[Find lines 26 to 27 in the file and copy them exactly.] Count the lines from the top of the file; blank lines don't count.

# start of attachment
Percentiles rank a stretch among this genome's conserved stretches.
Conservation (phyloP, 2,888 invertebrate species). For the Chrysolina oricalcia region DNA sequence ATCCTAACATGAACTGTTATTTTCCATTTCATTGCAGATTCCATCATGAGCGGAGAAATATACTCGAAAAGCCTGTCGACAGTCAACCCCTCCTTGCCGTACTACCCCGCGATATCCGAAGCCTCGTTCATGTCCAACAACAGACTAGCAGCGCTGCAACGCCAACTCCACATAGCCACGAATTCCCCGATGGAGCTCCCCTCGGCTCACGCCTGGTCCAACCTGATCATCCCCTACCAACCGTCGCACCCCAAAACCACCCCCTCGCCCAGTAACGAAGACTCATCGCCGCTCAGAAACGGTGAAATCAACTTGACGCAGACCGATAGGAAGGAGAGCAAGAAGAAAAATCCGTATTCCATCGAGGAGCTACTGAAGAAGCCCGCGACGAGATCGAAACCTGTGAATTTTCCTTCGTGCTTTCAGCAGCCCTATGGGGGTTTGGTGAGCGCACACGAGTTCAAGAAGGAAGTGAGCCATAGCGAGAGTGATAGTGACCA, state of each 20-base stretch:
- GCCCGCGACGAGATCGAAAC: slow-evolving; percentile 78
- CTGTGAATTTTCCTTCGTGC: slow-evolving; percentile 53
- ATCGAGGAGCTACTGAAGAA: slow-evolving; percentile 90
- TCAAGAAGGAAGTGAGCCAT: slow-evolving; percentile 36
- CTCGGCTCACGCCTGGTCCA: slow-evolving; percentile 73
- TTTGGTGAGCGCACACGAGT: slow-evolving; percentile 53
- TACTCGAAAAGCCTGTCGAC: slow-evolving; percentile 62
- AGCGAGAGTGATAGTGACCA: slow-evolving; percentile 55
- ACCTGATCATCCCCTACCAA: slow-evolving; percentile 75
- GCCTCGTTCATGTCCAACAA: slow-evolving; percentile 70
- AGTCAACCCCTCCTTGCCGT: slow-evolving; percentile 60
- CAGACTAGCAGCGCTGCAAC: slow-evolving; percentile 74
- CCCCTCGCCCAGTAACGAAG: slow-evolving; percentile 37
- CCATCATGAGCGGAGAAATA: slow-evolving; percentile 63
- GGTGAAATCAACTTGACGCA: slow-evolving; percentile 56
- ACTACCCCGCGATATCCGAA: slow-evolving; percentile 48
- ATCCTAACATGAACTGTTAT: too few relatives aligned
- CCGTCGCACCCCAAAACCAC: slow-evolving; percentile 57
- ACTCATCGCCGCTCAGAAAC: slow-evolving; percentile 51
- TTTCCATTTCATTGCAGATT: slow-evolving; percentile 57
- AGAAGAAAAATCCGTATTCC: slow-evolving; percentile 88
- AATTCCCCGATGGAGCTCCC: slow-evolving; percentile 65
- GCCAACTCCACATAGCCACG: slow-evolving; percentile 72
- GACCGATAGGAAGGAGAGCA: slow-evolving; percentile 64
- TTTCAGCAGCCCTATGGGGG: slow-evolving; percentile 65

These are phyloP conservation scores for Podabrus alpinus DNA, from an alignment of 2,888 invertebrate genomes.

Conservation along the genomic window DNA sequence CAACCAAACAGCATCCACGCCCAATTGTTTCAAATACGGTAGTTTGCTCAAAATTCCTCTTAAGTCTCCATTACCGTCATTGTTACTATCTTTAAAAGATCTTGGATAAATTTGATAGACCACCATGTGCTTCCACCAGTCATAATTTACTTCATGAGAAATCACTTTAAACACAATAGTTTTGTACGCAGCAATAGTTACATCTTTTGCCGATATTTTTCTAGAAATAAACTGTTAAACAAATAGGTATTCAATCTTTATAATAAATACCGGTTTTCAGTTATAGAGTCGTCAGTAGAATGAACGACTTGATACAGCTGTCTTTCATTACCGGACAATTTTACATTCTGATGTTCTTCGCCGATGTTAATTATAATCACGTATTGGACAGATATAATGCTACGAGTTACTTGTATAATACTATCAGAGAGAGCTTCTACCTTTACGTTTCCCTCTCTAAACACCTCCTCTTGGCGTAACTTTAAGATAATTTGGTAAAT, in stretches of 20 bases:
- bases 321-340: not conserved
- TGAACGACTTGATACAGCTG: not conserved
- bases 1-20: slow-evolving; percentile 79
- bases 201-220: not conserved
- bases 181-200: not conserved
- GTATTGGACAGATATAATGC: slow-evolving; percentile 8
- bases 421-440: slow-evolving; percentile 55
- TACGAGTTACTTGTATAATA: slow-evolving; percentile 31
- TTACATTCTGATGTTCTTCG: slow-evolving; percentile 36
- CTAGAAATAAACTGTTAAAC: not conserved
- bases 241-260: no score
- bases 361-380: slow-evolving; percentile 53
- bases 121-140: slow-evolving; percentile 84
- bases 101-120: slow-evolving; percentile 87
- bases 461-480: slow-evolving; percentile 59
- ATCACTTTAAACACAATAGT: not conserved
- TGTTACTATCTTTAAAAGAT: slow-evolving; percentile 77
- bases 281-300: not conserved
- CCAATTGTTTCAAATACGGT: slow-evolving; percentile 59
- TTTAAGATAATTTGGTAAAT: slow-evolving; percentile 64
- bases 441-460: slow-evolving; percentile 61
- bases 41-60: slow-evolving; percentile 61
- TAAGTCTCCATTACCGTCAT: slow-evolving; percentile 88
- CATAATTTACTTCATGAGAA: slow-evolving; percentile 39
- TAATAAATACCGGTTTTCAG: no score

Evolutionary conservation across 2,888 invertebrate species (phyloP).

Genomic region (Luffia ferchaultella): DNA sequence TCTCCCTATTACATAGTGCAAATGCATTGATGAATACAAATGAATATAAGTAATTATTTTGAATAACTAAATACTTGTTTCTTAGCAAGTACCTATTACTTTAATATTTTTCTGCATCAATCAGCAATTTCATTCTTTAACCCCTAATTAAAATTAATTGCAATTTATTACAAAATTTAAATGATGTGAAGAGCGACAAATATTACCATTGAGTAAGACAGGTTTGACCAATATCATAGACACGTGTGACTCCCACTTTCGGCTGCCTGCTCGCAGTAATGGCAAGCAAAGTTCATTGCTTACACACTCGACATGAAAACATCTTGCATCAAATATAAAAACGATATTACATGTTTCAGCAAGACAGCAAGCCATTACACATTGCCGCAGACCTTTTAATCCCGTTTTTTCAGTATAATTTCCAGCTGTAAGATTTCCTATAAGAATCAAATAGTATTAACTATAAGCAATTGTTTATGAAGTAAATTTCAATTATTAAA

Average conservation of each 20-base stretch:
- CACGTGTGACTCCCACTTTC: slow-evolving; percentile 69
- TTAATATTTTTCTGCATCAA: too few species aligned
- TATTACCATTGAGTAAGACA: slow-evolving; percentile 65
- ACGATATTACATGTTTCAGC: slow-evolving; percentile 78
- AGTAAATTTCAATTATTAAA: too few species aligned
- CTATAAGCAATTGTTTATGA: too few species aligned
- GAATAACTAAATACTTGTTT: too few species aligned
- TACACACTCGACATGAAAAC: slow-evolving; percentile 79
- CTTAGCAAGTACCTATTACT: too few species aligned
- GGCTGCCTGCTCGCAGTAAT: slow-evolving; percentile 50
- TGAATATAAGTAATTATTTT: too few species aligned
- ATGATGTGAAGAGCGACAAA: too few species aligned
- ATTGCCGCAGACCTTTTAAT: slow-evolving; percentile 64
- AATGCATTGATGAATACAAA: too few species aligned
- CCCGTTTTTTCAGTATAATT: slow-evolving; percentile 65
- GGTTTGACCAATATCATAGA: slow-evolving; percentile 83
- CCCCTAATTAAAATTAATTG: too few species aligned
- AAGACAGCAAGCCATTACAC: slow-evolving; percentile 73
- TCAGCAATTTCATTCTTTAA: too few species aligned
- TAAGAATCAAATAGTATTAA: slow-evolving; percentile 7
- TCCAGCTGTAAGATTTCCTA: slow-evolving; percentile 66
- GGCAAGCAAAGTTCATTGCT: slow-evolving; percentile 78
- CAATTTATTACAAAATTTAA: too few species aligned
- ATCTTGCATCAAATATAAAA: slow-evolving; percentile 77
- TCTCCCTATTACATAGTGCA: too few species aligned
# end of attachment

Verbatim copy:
- GACCGATAGGAAGGAGAGCA: slow-evolving; percentile 64
- TTTCAGCAGCCCTATGGGGG: slow-evolving; percentile 65